Posted: 05/05/2009

 

The Alzheimer’s Project On HBO

by Laura Tucker




Film Monthly Home
Archives
Wayne Case
Interviews
Steve Anderson
The Rant
Short Takes (Archived)
Small Screen Monthly
Behind the Scenes
New on DVD
The Indies
Horror
Film Noir
Coming Soon
Now Playing
Television
Books on Film
What's Hot at the Movies This Week
Interviews TV

I’ve always been fascinated with the way people think, what makes them tick, and just as fascinated when something seems to go wrong with that process. I have a daughter with a learning disability, friends with MS, am in the process of reading Michael J. Fox’s latest book (review to follow when I’m done, of course), and my grandmother died of Alzheimer’s Disease. Because of all this, when I heard about the upcoming series on HBO, The Alzheimer’s Project, I knew I needed to check out this four-part series.

Because I’m so fascinated by the disease and its effects, the whole series captivated me, but even more than the science of the disease and its research, it was the stories of these people who have had Alzheimer’s Disease touch their lives that drew me in. It was these characters and their caregivers and family members that made me feel and took me back to my grandma’s last years of her life. Where HBO succeeds is that they just show us these people that are suffering through varying degrees of the disease and in different stages, without too much editorializing.

We meet a woman who has recently been diagnosed, a woman who faces losing her independence with having her driving privileges taken away, a man telling his loved ones that when he realizes he has lost a sense of who he is, he will take his own life, a man whose knowledge doesn’t “stick” with him for more than a few moments, and a man suffering through the last weeks of his life because of the disease, among others. We meet entire families that carry the disease, and we meet the caregivers that devote their whole lives to taking care of their sick loved ones. Maria Shriver also hosts one part of the series dealing with the young children and grandchildren that live with or visit their grandparents with the disease. Shriver’s own father has Alzheimer’s.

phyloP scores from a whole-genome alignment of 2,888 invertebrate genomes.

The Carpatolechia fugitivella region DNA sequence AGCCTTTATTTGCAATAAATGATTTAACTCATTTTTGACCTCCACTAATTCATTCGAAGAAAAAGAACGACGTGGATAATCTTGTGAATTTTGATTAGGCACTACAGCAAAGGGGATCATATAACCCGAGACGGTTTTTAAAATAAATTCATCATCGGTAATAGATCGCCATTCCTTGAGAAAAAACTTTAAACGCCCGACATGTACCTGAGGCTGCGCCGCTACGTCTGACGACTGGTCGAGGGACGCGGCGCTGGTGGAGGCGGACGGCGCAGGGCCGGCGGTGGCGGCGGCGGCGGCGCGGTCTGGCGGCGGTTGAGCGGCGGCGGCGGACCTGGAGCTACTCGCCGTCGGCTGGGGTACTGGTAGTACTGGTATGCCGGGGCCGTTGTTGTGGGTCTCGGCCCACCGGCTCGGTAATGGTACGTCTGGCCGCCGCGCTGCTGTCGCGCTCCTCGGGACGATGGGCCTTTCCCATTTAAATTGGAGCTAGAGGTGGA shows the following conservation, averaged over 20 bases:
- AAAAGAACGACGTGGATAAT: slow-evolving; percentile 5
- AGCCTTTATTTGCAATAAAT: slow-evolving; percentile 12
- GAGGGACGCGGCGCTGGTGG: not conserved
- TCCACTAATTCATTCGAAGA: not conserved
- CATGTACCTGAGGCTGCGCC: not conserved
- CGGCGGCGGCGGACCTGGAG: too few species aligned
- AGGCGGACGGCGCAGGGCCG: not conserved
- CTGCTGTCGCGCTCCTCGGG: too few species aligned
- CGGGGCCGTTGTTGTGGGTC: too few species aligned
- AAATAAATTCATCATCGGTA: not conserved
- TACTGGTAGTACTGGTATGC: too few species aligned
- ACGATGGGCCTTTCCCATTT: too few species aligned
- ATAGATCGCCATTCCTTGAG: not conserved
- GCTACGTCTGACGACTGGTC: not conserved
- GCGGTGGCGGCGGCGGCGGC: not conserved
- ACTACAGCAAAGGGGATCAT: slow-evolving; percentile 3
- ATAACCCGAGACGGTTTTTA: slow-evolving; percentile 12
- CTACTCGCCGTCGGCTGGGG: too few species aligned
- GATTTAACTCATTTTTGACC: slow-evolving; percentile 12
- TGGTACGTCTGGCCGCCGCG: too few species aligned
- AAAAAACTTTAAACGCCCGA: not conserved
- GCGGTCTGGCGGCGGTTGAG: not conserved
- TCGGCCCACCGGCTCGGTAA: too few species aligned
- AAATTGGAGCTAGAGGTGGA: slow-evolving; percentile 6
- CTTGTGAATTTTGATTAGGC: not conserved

What strikes me now is something I realized watching my own grandmother suffer. This disease attacks people that were once known to be brilliant and creative. It’s like the ultimate Catch-22. They’ve worked so hard with their brilliance and creativity all their lives, and now when they should be able to sit back and relax, they’re robbed of the very essence of who they are.

We see a man who was integral to the computer age, a former bigwig in the industry, who admits he was once not just intelligent, but a genius. He now gets lost at the park, but says he doesn’t have AD, he has DDS, “Dead Dick Syndrome” the effects of his medication. A woman that painted beautiful pictures began covering them all up with white paint when she first diagnosed, and now arranges objects around the house artistically. She also puts pretty stones in her mouth and tries to eat them.